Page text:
Dorman, a history professor at the University of Nevada, Reno, and author of “Chosen People: The Rise of American Black Israelite Religions,” said it should be noted that this is not a religion, and that many Israelites explicitly reject the category of religion.

“Rather, it is a theory of history that says that the ancient Israelites were black, and that contemporary black people are their descendants,” he said. “Accordingly, Christians, Jews, Rastafarians, Muslims, and Hebrew Israelites can all be Black Israelites.”

Dov Wilker, regional director of the American Jewish Committee, called what happened “a terrible tragedy and something that has shaken the Jewish community, once again, to our core.”

Wilker said there has been a lot of discussion over decades about whether or not members of the movement are actually Jewish.

“The people who perpetrated this attack are associated with the extreme sect of the Black Israelite community, who espouse anti-Semitic views,” he said. “This once again shows that the multiple sources of anti-Semitism does not fit within the confines of any political party. It is a virus that must be stopped, from wherever it comes.”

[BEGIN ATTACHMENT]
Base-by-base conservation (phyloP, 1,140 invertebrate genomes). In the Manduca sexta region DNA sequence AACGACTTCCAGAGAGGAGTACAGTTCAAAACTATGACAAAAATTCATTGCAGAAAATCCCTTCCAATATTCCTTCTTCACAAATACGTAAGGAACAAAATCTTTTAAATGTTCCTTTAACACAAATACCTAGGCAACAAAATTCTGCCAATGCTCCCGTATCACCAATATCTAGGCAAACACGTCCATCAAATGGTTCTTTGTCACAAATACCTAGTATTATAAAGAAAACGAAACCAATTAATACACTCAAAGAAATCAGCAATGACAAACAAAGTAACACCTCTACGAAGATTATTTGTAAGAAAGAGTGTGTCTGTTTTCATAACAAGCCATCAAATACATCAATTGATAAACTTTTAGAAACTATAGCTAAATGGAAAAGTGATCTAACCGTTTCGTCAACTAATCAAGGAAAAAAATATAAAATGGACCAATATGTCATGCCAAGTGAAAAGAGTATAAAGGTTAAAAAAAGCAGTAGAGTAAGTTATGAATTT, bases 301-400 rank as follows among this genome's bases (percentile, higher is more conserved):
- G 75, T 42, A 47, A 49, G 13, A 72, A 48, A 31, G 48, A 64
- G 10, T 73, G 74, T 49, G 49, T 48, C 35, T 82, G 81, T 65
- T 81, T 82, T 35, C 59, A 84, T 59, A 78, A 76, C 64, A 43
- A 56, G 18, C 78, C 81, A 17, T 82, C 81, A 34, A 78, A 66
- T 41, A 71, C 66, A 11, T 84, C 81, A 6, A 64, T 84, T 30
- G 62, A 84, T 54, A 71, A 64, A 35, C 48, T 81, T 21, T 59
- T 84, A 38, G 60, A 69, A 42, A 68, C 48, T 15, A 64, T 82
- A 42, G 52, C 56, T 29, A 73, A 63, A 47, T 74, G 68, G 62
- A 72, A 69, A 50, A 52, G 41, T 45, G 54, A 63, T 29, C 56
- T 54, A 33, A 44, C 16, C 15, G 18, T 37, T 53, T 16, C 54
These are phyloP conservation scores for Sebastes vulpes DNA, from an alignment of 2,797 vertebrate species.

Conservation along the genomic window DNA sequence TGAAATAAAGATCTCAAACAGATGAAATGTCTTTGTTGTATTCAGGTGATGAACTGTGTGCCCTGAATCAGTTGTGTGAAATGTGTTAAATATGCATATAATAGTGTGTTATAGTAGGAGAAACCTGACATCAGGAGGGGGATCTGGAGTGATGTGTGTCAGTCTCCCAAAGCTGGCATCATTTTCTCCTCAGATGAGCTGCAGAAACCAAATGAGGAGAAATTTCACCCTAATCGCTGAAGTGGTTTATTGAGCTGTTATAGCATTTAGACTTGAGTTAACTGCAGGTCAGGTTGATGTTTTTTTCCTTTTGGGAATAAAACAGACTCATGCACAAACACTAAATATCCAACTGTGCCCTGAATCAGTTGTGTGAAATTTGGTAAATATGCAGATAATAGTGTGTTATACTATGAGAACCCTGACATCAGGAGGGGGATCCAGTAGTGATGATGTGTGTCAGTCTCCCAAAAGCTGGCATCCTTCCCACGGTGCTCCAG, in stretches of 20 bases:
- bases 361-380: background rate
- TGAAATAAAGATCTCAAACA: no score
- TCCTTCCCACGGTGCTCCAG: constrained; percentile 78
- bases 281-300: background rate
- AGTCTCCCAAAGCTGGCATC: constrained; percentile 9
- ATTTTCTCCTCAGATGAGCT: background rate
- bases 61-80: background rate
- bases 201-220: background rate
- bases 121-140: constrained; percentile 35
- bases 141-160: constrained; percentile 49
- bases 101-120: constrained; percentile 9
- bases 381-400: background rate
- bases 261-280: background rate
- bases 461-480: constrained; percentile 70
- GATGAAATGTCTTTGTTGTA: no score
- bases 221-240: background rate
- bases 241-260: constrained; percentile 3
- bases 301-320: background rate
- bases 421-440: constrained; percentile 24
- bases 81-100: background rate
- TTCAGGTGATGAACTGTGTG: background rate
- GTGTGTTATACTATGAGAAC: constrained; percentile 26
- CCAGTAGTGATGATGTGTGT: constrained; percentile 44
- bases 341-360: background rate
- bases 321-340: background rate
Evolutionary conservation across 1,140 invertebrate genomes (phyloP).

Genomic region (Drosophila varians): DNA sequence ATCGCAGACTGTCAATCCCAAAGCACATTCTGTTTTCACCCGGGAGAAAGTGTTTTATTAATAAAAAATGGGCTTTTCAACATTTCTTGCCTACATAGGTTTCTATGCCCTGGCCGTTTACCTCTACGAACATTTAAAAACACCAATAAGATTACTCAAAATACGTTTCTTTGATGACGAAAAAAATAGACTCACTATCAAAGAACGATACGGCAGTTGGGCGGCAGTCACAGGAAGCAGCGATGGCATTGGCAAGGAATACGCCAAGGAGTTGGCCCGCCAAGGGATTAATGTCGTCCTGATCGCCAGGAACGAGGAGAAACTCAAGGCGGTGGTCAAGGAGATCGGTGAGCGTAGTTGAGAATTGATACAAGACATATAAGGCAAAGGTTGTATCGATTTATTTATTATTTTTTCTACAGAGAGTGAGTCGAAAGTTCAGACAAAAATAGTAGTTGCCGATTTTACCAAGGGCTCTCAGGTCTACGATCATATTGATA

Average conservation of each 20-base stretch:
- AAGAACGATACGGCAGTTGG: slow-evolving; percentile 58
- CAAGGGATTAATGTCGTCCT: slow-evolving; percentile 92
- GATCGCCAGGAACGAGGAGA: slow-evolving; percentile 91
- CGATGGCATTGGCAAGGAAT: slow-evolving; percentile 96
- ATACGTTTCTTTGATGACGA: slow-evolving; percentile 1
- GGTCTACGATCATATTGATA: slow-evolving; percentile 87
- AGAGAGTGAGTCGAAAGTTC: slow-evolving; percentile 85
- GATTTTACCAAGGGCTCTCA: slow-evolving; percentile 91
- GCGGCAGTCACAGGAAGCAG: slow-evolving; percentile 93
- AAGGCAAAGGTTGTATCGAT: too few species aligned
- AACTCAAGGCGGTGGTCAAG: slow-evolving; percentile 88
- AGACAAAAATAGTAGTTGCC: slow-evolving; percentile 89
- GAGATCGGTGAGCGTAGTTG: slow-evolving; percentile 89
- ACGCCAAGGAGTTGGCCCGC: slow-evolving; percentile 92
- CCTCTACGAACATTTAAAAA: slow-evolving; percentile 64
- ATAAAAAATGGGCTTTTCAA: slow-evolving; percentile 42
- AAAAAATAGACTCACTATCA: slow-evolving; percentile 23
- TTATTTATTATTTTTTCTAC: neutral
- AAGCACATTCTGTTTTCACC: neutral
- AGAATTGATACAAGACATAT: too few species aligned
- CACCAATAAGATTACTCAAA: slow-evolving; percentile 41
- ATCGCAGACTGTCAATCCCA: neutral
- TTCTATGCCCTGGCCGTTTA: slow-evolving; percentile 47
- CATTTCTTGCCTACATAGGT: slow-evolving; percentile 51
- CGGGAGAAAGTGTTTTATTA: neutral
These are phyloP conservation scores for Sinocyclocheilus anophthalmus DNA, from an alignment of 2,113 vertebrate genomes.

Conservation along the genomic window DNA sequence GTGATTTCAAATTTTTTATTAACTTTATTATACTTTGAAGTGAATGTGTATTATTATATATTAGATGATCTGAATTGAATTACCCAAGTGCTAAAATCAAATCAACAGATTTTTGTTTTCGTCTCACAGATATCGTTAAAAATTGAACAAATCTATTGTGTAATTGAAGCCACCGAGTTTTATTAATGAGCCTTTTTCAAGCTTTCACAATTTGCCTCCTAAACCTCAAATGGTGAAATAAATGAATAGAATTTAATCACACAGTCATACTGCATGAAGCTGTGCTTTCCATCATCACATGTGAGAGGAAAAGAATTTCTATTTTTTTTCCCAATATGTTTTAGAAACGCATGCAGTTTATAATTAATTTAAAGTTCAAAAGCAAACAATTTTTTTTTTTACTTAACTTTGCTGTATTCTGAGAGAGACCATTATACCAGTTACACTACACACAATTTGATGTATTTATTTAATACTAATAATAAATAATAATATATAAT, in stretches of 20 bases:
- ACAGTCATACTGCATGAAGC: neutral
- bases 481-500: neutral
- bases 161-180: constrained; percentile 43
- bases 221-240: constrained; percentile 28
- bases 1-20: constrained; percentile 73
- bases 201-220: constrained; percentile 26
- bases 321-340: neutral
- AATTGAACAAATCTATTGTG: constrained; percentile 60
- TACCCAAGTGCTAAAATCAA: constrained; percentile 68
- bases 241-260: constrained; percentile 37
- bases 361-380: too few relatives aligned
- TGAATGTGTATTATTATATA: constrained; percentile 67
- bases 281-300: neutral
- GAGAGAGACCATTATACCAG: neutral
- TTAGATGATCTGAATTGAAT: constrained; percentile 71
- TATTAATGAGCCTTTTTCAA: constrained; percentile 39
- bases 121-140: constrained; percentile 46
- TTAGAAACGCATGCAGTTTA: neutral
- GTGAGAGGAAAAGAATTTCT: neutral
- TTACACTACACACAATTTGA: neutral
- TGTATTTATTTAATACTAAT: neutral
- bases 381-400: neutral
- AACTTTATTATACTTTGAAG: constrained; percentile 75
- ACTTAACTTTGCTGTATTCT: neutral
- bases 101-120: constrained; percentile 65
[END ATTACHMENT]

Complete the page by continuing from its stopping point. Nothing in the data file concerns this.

Still, Dorman said it’s important to distinguish between the actions of individuals and of groups.

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“When Dylann Roof or Timothy McVeigh committed their crimes, did anyone argue that all Christians or all white people belonged to hate groups?” he asked. “It is far too soon to know the motivations of the killers.”

I first heard of the Black Hebrew Israelite movement a few years ago when a friend called to lament that her daughter, who grew up Christian, had joined the group.

I wondered about how she could’ve made that leap and how and when the group came into existence.